How to Trick Your Brain Into Loving Running
Ally Love is a certified health coach, fitness model, NBA host, and Peloton instructor. She's also the founder of Love Squad, an online destination created to empower women through fitness and a healthy lifestyle.
Three years ago, I started my running journey. Previously I couldn't even make it one mile without stopping. As a former professional dancer and studio-workout junkie, I'd never bothered with running—it seemed quite tedious and boring. In fact, it took some coercion by a close friend to sign up for a half-marathon. I can't say my first half-marathon was enjoyable, but after eight more plus a couple 10Ks, I can finally say I'm totally in love with running.
While I usually find pleasure in hitting the pavement, I've definitely experienced times when I don't, times when I've fallen off the wagon and am not sure if I'll ever get back on. But as with most things, somehow I always do—thanks in part to a few habits that I fall back on to get me motivated again. Here are three simple tricks to help you enjoy running, whether you're trying to get into it for the first time or want to reestablish the habit.
Find a Fun Run Path
While running may be a free form of exercise, choosing a regular running path can be daunting. Finding a trail that helps you digest your mileage can positively affect the experience. When I was hiding from running and dreading hitting the streets, I opted to try unfamiliar grounds to see how it affected my transition back into the sport. What I learned is that when I run across the busy streets of New York City, it's much easier for me take my mind off the run itself, and focus on bobbing and weaving through traffic. While this can become annoying or even dangerous, I actually found pleasure in the variety. (Just remember to be mindful of your surroundings!)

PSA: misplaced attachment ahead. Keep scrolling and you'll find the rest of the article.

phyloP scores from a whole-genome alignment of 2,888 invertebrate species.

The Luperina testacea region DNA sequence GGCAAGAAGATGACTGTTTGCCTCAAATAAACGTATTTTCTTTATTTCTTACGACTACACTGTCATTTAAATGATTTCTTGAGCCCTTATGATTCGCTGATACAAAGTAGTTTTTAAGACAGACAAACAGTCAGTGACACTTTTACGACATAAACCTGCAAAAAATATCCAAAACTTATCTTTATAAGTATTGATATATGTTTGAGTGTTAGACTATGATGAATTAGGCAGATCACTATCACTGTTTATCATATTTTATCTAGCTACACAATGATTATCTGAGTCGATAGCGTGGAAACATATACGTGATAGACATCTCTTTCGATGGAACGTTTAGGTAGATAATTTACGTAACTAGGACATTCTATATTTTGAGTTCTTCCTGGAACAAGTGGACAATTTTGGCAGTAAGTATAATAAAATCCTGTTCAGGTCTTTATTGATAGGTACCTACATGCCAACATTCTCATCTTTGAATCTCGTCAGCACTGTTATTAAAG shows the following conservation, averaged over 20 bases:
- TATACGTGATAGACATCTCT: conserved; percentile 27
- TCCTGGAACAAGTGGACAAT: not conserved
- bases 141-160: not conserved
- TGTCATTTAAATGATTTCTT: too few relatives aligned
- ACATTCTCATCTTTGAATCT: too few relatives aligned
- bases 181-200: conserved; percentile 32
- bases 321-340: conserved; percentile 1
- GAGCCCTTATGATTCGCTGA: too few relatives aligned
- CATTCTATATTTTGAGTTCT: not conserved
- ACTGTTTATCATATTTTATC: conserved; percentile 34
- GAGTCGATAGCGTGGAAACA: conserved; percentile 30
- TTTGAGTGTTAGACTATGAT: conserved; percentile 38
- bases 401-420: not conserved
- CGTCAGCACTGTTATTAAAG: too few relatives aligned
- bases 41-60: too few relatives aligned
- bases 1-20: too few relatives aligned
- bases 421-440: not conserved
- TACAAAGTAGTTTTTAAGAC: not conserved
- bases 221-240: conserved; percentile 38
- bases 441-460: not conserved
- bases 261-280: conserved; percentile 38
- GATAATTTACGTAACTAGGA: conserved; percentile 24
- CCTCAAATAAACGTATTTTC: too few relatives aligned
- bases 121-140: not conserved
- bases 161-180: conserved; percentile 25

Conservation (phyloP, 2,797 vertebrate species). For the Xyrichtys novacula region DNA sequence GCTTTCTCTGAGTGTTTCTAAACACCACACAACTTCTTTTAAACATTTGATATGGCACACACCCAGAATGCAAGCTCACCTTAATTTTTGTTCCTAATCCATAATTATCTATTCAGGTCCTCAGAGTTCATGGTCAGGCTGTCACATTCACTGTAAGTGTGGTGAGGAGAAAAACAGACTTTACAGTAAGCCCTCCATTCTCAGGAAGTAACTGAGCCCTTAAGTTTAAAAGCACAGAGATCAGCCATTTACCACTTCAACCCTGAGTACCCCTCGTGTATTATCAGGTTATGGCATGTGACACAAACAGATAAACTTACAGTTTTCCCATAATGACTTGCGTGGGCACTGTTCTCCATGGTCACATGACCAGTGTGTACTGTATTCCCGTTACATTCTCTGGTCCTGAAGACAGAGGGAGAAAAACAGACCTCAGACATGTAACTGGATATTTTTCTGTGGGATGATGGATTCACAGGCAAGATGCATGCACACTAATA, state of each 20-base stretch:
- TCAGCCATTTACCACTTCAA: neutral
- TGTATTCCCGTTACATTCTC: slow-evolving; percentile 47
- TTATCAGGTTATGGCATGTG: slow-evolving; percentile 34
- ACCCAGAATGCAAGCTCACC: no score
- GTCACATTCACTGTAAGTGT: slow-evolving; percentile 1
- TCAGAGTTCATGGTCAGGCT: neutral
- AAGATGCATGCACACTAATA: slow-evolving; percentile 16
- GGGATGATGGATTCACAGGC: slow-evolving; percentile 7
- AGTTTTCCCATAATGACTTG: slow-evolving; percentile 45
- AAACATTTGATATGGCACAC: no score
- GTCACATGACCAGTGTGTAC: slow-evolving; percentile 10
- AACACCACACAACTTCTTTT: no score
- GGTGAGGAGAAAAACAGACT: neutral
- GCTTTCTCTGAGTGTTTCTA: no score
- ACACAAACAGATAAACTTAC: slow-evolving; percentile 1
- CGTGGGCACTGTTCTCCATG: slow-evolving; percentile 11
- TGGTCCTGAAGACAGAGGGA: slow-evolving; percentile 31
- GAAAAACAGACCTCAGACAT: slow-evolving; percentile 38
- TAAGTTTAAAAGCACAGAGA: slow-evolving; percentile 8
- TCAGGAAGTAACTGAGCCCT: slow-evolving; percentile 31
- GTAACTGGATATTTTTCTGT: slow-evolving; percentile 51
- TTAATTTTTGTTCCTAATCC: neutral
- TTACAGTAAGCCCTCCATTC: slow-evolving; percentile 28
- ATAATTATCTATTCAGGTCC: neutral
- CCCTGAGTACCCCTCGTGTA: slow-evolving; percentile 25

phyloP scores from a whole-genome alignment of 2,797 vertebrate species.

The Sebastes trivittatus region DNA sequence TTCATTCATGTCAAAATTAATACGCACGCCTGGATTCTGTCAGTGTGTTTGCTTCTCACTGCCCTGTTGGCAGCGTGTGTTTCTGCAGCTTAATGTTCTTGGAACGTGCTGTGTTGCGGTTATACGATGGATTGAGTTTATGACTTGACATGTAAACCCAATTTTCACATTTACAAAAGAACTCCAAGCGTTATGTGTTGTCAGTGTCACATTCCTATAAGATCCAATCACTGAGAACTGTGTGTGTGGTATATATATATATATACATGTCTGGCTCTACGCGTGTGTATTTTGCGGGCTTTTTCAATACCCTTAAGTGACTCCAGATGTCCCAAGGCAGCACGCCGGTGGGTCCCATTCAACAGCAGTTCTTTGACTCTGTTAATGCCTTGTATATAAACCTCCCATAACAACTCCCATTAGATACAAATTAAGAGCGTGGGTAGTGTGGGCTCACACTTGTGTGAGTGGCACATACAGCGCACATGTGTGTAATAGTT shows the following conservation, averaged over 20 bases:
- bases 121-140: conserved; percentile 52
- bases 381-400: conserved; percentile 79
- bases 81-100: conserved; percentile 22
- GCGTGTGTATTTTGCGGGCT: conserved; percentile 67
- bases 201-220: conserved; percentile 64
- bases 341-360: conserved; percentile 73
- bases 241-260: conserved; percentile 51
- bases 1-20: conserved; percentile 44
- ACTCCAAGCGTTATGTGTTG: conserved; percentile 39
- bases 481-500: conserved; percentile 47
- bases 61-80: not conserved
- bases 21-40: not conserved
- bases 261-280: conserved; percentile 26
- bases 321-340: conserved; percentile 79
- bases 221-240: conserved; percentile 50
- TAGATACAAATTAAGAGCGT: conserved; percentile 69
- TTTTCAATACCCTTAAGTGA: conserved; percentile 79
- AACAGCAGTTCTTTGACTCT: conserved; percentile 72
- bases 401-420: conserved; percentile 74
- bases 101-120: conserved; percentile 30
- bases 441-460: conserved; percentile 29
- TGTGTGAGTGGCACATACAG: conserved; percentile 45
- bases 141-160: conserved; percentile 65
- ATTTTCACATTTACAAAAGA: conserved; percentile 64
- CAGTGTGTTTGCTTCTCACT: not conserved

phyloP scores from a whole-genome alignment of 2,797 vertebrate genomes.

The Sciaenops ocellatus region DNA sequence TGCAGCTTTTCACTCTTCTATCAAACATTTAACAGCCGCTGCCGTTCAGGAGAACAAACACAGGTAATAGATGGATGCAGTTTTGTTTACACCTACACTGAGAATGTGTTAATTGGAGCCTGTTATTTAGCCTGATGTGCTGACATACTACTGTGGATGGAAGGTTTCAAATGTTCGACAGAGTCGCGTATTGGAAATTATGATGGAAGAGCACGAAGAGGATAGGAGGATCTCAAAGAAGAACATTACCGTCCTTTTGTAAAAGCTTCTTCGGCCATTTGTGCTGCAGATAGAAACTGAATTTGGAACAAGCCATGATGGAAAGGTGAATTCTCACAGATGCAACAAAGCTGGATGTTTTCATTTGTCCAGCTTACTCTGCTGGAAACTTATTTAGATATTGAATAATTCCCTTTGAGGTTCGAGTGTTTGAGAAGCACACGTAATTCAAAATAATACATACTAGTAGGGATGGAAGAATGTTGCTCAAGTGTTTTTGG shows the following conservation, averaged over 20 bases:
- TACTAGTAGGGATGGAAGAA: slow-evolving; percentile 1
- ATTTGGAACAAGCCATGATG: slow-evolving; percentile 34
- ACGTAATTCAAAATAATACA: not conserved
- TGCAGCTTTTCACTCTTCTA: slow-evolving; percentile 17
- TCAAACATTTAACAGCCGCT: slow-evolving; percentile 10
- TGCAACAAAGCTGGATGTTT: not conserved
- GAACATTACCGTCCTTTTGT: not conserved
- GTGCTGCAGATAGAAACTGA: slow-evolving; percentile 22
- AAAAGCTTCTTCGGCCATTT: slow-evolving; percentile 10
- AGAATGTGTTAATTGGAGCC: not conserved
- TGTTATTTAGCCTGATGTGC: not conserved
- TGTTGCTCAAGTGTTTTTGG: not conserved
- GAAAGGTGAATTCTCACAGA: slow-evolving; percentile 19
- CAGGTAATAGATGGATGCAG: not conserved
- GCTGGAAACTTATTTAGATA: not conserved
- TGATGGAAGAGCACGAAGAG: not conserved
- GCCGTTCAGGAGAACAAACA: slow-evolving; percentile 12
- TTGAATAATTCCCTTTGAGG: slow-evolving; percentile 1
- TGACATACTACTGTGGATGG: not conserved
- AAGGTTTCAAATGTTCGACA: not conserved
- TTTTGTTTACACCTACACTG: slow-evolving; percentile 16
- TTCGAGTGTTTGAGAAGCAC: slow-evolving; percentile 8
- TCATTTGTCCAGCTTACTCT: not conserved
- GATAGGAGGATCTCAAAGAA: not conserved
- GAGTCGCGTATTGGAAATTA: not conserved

Dress the Part
My mum used to tell me to dress for success. It's a cliché, but she had a point: To feel like a runner, you want to try to look like a runner. Sometimes establishing your swag will only make you feel better about what you're doing—it's part of fitness culture. And while you're hitting the pavement, if your clothes don't make you feel "better," at least they will prepare you for the task at hand.
Decide: Music or No Music
When I'm in a slump or just not feeling it, sometimes running with just the sound of my breath is enough. It motivates me to focus on clearing the thoughts in my head and whatever is in my heart. Then there have been times when I've been on a wild running hiatus and needed some serious bass-bump remixes to get me to my boss level (aka my inner athlete status). But this trick is about figuring out what works for you at what time. The key is to explore.
To be honest, there have been quite a few times where I have intentionally dodged running. There have been times that I was extremely busy and looked up a month later only to realise I hadn't run a single mile. It is during these times that I rely on my toolbox of tips and ticks.
One of the rules I live by is that not all things work for all people—it's about trying it all and figuring out what works for you. Remember: The magical thing about running is that it will never be conquered completely. Not every run is the same, and every finish line leads to a new start.